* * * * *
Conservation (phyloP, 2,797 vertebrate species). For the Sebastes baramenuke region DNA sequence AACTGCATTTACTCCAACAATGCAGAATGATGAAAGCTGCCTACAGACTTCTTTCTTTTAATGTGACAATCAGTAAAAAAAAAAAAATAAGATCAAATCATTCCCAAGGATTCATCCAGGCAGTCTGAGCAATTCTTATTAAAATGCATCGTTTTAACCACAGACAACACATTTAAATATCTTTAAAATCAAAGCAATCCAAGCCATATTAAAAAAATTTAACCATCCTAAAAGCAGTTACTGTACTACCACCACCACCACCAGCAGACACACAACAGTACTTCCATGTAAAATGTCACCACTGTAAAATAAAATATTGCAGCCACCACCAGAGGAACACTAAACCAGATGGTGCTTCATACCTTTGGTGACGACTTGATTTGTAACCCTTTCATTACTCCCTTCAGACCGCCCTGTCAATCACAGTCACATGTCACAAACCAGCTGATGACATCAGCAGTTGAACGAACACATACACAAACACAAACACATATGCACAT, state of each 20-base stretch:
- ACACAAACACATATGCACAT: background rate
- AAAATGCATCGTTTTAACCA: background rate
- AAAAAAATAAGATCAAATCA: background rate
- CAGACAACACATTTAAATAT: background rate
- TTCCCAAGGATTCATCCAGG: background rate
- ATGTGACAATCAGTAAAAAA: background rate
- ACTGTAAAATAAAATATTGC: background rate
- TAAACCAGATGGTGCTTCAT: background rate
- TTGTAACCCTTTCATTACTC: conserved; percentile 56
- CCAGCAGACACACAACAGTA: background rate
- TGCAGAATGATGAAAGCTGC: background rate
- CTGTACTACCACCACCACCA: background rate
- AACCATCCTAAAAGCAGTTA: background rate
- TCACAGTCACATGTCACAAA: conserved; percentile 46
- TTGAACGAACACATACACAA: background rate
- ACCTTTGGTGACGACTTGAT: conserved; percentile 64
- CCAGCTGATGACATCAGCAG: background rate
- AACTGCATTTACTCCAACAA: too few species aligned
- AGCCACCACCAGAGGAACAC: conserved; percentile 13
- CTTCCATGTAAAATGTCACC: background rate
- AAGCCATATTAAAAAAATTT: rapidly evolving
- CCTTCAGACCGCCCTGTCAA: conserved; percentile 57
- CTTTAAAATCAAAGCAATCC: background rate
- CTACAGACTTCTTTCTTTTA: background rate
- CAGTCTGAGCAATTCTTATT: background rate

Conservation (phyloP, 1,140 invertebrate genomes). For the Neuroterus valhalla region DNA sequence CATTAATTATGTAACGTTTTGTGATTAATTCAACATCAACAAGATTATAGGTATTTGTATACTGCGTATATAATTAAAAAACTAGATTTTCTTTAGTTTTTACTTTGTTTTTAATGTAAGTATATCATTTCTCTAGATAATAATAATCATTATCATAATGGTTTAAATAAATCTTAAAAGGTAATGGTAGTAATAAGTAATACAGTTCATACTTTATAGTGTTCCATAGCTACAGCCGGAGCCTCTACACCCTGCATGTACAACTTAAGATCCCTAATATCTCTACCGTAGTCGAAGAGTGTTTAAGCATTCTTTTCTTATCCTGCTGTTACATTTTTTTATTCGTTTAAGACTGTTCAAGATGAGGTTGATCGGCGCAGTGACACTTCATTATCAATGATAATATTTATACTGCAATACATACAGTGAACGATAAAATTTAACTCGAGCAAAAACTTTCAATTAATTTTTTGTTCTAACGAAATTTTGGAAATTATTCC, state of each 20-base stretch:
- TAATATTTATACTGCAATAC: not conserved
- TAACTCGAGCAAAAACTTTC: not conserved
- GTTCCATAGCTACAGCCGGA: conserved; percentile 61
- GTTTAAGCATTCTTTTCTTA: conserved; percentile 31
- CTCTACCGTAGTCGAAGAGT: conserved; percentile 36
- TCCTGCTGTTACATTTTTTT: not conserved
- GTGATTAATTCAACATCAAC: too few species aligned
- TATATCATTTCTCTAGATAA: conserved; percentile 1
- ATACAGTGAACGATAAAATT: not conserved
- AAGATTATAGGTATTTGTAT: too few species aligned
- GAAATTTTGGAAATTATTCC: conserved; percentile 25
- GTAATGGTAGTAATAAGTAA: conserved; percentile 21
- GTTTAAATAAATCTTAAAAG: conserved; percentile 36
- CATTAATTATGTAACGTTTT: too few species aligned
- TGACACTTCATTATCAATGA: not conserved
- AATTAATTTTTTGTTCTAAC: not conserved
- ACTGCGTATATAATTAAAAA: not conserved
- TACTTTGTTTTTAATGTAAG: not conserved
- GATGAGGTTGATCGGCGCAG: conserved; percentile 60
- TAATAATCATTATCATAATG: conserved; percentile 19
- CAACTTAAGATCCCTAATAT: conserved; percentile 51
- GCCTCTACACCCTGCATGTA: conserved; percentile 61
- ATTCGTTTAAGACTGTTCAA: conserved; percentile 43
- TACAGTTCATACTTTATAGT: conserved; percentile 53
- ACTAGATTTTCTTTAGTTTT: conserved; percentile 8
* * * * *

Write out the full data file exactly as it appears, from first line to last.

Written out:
Conservation (phyloP, 2,797 vertebrate species). For the Sebastes baramenuke region DNA sequence AACTGCATTTACTCCAACAATGCAGAATGATGAAAGCTGCCTACAGACTTCTTTCTTTTAATGTGACAATCAGTAAAAAAAAAAAAATAAGATCAAATCATTCCCAAGGATTCATCCAGGCAGTCTGAGCAATTCTTATTAAAATGCATCGTTTTAACCACAGACAACACATTTAAATATCTTTAAAATCAAAGCAATCCAAGCCATATTAAAAAAATTTAACCATCCTAAAAGCAGTTACTGTACTACCACCACCACCACCAGCAGACACACAACAGTACTTCCATGTAAAATGTCACCACTGTAAAATAAAATATTGCAGCCACCACCAGAGGAACACTAAACCAGATGGTGCTTCATACCTTTGGTGACGACTTGATTTGTAACCCTTTCATTACTCCCTTCAGACCGCCCTGTCAATCACAGTCACATGTCACAAACCAGCTGATGACATCAGCAGTTGAACGAACACATACACAAACACAAACACATATGCACAT, state of each 20-base stretch:
- ACACAAACACATATGCACAT: background rate
- AAAATGCATCGTTTTAACCA: background rate
- AAAAAAATAAGATCAAATCA: background rate
- CAGACAACACATTTAAATAT: background rate
- TTCCCAAGGATTCATCCAGG: background rate
- ATGTGACAATCAGTAAAAAA: background rate
- ACTGTAAAATAAAATATTGC: background rate
- TAAACCAGATGGTGCTTCAT: background rate
- TTGTAACCCTTTCATTACTC: conserved; percentile 56
- CCAGCAGACACACAACAGTA: background rate
- TGCAGAATGATGAAAGCTGC: background rate
- CTGTACTACCACCACCACCA: background rate
- AACCATCCTAAAAGCAGTTA: background rate
- TCACAGTCACATGTCACAAA: conserved; percentile 46
- TTGAACGAACACATACACAA: background rate
- ACCTTTGGTGACGACTTGAT: conserved; percentile 64
- CCAGCTGATGACATCAGCAG: background rate
- AACTGCATTTACTCCAACAA: too few species aligned
- AGCCACCACCAGAGGAACAC: conserved; percentile 13
- CTTCCATGTAAAATGTCACC: background rate
- AAGCCATATTAAAAAAATTT: rapidly evolving
- CCTTCAGACCGCCCTGTCAA: conserved; percentile 57
- CTTTAAAATCAAAGCAATCC: background rate
- CTACAGACTTCTTTCTTTTA: background rate
- CAGTCTGAGCAATTCTTATT: background rate

Conservation (phyloP, 1,140 invertebrate genomes). For the Neuroterus valhalla region DNA sequence CATTAATTATGTAACGTTTTGTGATTAATTCAACATCAACAAGATTATAGGTATTTGTATACTGCGTATATAATTAAAAAACTAGATTTTCTTTAGTTTTTACTTTGTTTTTAATGTAAGTATATCATTTCTCTAGATAATAATAATCATTATCATAATGGTTTAAATAAATCTTAAAAGGTAATGGTAGTAATAAGTAATACAGTTCATACTTTATAGTGTTCCATAGCTACAGCCGGAGCCTCTACACCCTGCATGTACAACTTAAGATCCCTAATATCTCTACCGTAGTCGAAGAGTGTTTAAGCATTCTTTTCTTATCCTGCTGTTACATTTTTTTATTCGTTTAAGACTGTTCAAGATGAGGTTGATCGGCGCAGTGACACTTCATTATCAATGATAATATTTATACTGCAATACATACAGTGAACGATAAAATTTAACTCGAGCAAAAACTTTCAATTAATTTTTTGTTCTAACGAAATTTTGGAAATTATTCC, state of each 20-base stretch:
- TAATATTTATACTGCAATAC: not conserved
- TAACTCGAGCAAAAACTTTC: not conserved
- GTTCCATAGCTACAGCCGGA: conserved; percentile 61
- GTTTAAGCATTCTTTTCTTA: conserved; percentile 31
- CTCTACCGTAGTCGAAGAGT: conserved; percentile 36
- TCCTGCTGTTACATTTTTTT: not conserved
- GTGATTAATTCAACATCAAC: too few species aligned
- TATATCATTTCTCTAGATAA: conserved; percentile 1
- ATACAGTGAACGATAAAATT: not conserved
- AAGATTATAGGTATTTGTAT: too few species aligned
- GAAATTTTGGAAATTATTCC: conserved; percentile 25
- GTAATGGTAGTAATAAGTAA: conserved; percentile 21
- GTTTAAATAAATCTTAAAAG: conserved; percentile 36
- CATTAATTATGTAACGTTTT: too few species aligned
- TGACACTTCATTATCAATGA: not conserved
- AATTAATTTTTTGTTCTAAC: not conserved
- ACTGCGTATATAATTAAAAA: not conserved
- TACTTTGTTTTTAATGTAAG: not conserved
- GATGAGGTTGATCGGCGCAG: conserved; percentile 60
- TAATAATCATTATCATAATG: conserved; percentile 19
- CAACTTAAGATCCCTAATAT: conserved; percentile 51
- GCCTCTACACCCTGCATGTA: conserved; percentile 61
- ATTCGTTTAAGACTGTTCAA: conserved; percentile 43
- TACAGTTCATACTTTATAGT: conserved; percentile 53
- ACTAGATTTTCTTTAGTTTT: conserved; percentile 8